Kalyna was written with my  passion of Ukrainian culture and Canadian history,  family memories, and from research.  I first heard of the Ukrainian Internment in 2000, on CBC Radio.  My research led me to uncover the brilliant book by Lubomyr Luciuk entitled, In Fear of the Barbed Wire Fence. This book led to other archival sources and journals, thus the story began to unfold.  Although I told the story out loud to my family and began to write it many times, the novel finally unfolded in 2012/13 while I was living in Newfoundland.

3) How did you get involved with Stonehouse Publishing?

I found out about Stonehouse through the Alberta Writer’s Guild.  I knew I wanted Kalyna to be published locally as that is where I felt it’s initial audience would be.  Stonehouse was a wonderful fit for Kalyna, a maverick publishing house supporting historical fiction.  I am thrilled to be one of their inaugural five authors this year.

4) I see by your website you have a list of dates already set for readings and discussions of Kalyna. Are public events something you enjoy doing?

Absolutely!  I love meeting the readers and setting in motion a discussion about the characters and sharing the readers’ own settlement stories.  I believe that everyone is a storyteller and this comes out at readings, book clubs and events!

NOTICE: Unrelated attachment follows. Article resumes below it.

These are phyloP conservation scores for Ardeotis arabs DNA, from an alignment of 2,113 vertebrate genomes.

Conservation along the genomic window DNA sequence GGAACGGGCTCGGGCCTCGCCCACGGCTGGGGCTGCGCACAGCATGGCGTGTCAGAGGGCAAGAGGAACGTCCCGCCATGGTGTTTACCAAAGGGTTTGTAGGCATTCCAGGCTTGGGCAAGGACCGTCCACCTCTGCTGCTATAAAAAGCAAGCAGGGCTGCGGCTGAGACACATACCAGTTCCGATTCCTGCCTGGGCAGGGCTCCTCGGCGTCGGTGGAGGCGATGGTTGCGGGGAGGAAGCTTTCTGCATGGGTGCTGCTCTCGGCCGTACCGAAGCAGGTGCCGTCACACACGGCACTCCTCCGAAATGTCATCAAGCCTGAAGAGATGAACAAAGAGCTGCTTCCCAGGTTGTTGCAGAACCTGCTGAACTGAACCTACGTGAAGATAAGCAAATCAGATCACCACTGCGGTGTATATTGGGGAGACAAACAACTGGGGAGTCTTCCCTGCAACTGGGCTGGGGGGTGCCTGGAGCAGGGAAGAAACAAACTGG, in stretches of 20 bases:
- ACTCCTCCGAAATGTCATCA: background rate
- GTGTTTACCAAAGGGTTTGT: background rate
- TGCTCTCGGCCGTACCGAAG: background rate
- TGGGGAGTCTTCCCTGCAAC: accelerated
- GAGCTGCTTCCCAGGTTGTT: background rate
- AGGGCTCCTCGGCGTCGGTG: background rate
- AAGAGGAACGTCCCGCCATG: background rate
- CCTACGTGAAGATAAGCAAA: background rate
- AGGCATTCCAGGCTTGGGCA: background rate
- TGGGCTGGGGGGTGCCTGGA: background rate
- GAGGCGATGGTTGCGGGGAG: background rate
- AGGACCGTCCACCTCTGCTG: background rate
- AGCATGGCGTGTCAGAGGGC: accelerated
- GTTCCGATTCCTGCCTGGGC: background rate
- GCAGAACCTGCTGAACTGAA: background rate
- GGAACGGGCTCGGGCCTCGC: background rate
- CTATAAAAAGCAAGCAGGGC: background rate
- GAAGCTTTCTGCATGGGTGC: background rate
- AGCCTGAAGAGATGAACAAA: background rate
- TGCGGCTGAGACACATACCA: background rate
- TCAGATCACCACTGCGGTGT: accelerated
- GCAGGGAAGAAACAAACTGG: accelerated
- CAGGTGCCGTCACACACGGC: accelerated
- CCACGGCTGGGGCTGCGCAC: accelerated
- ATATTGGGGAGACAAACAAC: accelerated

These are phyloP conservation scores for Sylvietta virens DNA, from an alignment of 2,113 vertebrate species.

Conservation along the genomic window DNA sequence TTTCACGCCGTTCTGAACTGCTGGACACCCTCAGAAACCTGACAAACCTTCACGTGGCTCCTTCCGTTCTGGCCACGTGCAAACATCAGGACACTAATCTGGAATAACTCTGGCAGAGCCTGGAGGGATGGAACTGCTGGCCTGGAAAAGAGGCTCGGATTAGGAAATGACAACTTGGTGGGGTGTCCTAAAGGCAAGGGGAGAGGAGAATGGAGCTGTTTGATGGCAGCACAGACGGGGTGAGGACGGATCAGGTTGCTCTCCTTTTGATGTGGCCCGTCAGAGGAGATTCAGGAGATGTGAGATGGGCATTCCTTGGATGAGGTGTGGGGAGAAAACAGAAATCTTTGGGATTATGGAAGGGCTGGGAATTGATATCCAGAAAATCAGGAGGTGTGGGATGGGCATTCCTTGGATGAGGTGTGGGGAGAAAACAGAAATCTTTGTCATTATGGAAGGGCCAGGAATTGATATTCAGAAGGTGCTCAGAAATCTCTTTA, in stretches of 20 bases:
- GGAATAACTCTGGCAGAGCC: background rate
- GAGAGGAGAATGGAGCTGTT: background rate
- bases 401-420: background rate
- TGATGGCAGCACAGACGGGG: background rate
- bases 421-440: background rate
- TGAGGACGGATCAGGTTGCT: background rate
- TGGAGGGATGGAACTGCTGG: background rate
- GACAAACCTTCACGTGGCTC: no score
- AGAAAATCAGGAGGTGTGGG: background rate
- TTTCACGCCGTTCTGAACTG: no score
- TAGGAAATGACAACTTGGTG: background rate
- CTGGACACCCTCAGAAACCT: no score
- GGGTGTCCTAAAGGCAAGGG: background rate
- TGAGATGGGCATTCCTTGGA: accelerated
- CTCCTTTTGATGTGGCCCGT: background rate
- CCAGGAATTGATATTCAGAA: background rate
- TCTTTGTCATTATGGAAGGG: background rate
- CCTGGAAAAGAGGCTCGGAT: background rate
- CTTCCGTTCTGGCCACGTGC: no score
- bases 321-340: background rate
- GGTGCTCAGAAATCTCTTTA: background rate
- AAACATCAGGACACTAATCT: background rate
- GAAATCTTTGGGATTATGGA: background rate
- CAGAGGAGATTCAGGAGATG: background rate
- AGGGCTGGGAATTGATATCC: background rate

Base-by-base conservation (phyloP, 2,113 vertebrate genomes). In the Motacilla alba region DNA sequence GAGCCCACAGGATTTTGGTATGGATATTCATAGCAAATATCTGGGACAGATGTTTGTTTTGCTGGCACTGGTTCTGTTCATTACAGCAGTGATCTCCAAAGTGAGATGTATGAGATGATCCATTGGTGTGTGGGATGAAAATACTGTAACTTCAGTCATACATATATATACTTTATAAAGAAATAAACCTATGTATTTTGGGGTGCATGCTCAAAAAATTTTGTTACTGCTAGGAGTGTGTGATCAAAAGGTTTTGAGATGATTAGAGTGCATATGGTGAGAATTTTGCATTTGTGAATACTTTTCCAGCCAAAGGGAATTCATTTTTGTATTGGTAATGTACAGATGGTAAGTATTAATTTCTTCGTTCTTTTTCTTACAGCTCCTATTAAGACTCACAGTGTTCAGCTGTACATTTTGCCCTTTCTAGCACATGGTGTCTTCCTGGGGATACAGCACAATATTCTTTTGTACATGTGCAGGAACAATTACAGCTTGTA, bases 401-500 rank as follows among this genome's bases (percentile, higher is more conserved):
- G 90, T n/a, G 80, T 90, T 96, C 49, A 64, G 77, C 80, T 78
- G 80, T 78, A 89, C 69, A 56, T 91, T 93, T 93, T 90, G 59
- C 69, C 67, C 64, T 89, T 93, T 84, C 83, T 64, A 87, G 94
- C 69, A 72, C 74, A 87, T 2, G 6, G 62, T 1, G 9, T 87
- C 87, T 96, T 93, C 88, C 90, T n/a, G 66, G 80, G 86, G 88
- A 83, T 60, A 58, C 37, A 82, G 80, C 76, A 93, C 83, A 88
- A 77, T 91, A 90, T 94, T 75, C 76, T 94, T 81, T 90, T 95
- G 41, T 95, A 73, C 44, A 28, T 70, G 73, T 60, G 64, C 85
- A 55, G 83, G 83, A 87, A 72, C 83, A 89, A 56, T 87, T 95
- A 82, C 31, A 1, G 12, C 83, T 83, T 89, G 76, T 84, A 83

5) Who are your favourite writers? What are you reading right now?

I have so many and often say, “ This is my favourite book,” for the time.  I revel in Canadian literature and my go to author of fiction and poetry is Michael Crummey, whose writing style is very engaging and inspiring to me.  I have just finished Katherine Govier’s, The Three Sister’s Hotel which featured my favourite place of Banff and showcased her historical research. (Link to my Q&A with Katherine Govier: For years I’ve been fascinated by the characters who came to the Rockies in the early twentieth century . . .(t)hey never made it into the history books) I am currently reading A Whole Life by Robert Seethaler and next up is Elizabeth Hay’s His Whole Life.